Currently viewing the category: "Solpugids and Camel Spiders"
What's That Bug? does not endorse extermination

Subject:  ? Spider/scorpion ? Or what
Geographic location of the bug:  Panama, western highlands
Date: 01/08/2019
Time: 09:34 PM EDT
Your letter to the bugman:  First looked like scorpion, which we have here, was moving 2 pinchers which were short and flush with head, but had long torso, more like a bee? 4 legs on each side plus long feeler type front legs. Total lenght maybe 1 1/2 inches.
How you want your letter signed:  Confused

Solifugid

Dear Confused,
You do not seem confused to us at all.  What you described as a “? Spider/scorpion ? Or what” is a Solifugid, a non-venomous Arachnid that is related to both Spiders and Scorpions, but lacking a venomous bite or sting.  Solifugids are sometimes called Wind Scorpions or Sun Spiders.  We frequently get identification requests from the Southwestern parts of North America.  Middle Eastern Solifugids are much larger in size, are commonly called Camel Spiders and were the result of some internet hysteria several years ago.

Wow!
Thank you so much for the info and for responding. We have lots of bugs here in the highland sof Panama and I find them intriquing and fun.
This one was different as it was on my pillow.
No longer confused.
Nancy
What's That Bug? does not endorse extermination

Subject:  What is this bug?
Geographic location of the bug:  Southern California
Date: 10/03/2018
Time: 11:28 PM EDT
Your letter to the bugman:  The cat was playing with this bug in the hallway. Can you help me identify it please? Are they poisonous?
How you want your letter signed:  Afraid to walk in the dark

Solifugid

Dear Afraid to walk in the dark,
This is a predatory Solifugid, sometimes called a Sun Spider or Wind Scoripion, but unlike its venomous relatives, the Solifugid is venomless, meaning it is no threat to you or your cat.  We should caution you that they have strong mandibles, and they might bite if carelessly handled.

What's That Bug? does not endorse extermination

Subject:  What kind of bug?
Geographic location of the bug:  Southern Utah
Date: 09/03/2018
Time: 11:35 AM EDT
Your letter to the bugman:  We have no idea what kind of bug this is we found in our living room last night
How you want your letter signed:  Ben

Solifugid

Dear Ben,
This beneficial, predatory Solifugid lacks venom, so it is no danger to humans nor pets, though a large individual with powerful mandibles might nip at any perceived threats.

What's That Bug? does not endorse extermination

Subject:  What bug is this???
Geographic location of the bug:  South East Idaho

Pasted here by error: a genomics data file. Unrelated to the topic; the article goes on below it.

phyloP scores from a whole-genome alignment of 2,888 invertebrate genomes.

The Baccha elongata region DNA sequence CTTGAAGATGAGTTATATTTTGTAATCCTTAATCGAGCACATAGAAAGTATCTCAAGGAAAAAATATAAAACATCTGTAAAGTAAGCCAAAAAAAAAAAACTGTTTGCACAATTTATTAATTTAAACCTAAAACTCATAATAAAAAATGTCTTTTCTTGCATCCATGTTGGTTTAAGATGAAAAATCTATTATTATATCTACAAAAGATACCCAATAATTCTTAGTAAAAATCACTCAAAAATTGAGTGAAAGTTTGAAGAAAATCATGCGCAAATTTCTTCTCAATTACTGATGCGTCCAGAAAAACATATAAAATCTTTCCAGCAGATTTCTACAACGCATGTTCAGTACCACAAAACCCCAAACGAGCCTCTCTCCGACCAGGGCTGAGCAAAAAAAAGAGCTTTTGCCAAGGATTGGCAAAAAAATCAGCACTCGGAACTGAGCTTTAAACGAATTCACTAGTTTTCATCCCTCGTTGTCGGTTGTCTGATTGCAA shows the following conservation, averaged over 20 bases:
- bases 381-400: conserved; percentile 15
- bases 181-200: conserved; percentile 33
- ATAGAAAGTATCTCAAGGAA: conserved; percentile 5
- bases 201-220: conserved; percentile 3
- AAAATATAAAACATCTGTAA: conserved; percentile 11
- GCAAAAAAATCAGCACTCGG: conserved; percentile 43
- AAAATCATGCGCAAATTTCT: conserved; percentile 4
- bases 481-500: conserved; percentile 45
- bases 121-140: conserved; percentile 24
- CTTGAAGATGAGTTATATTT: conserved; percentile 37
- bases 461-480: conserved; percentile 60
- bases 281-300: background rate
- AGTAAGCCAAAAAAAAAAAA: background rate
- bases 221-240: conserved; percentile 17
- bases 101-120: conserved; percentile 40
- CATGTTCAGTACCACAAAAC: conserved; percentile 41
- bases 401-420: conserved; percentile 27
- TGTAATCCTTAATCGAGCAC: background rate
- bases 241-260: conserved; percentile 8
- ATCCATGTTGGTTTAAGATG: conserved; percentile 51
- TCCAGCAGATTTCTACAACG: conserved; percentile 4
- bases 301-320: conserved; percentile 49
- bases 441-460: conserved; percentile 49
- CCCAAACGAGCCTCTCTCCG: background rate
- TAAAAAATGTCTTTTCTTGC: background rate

Date: 08/14/2018
Time: 03:02 PM EDT
Your letter to the bugman:  We saw this crawling across our floor last night.  We have never seen this bug in our area. I’ve lived here 55 years.  Is it dangerous?  We have a baby crawling at home.
How you want your letter signed:  Freaked out Grandma

Solifugid

Dear Freaked out Grandma,
This is a Solifugid, commonly called a Sun Spider or Wind Scorpion.  It is an Arachnid, but unlike Spiders and Scorpions, it lacks venom so it is harmless, though a large individual might deliver a painful bite.  Middle Eastern members of the order are much larger and are called Camel Spiders.  According to BugGuide, they are reported from Idaho and we have reports in our own archive of a Solifugid from Idaho.

What's That Bug? does not endorse extermination

Subject:  Weird spider scorpion
Geographic location of the bug:  Niger
Date: 07/21/2018
Time: 03:50 AM EDT
Your letter to the bugman:  We found this on our aircraft and have been flying around central Africa.  This one we’ve never seen before and are interested in finding out what it is.
How you want your letter signed:  Chelsea

Solifugid

Dear Chelsea,
This is a Solifugid, commonly called a Sun Spider or a Wind Scorpion, though it is neither a Spider nor a Scorpion.  It is an Arachnid, and unlike its venomous relatives, Spiders and Scorpions, the Solifugids do not have venom nor poison.  They do have powerful mandibles and a large individual might inflict a painful bite.  Large Solifugids in the Middle East are commonly called Camel Spiders.

What's That Bug? does not endorse extermination

Subject:  Potato bug with pinchers?
Geographic location of the bug:  California, santa barbara
Date: 06/21/2018
Time: 01:16 PM EDT
Your letter to the bugman:  Hi Bugman!
We’ve been seeing these bugs around the house. Like a cross between a scorpion and a potato bug. Not slow and sluggish like a PB, it has pinchers and goes into attack mode if you come near.
Should we be afraid?  Are bugs cross breeding now?
Thanks for your help in IDing these “buggers”.
How you want your letter signed:  Deligrrl

Wind Scorpion

Dear Deligrrl,
This is a Solifugid, an Arachnid in the order Solifugae, and your observation that it resembles a Scorpion is due to both being classified as Arachnids.  Solifugids do resemble Potato Bugs.  Solifugids are commonly called Sun Spiders or Wind Scorpions, though they are truly neither.  Additionally, though Spiders and Scorpions are both venomous, Solifugids have no venom and they pose no threat to humans.  They are fierce predators that will eat, tearing apart their prey with their strong mandibles, most anything up to and possible even larger than their own size.  Middle Eastern Solifugids are much larger in size and they are commonly called Camel Spiders.

Oh my goodness that was fast!
Thank you so much for your help identifying this bug which is a spider.  Maybe it’s trying to eat the mice we keep catching in our car port!  We’ve lived here for 20 years and they only just started showing up.
Thanks again, and have a great weekend.

You are welcome, but you misunderstood.  Solifugids are Arachnids, but they are neither Scorpions nor Spiders.  They are classified in a different order.

What's That Bug? does not endorse extermination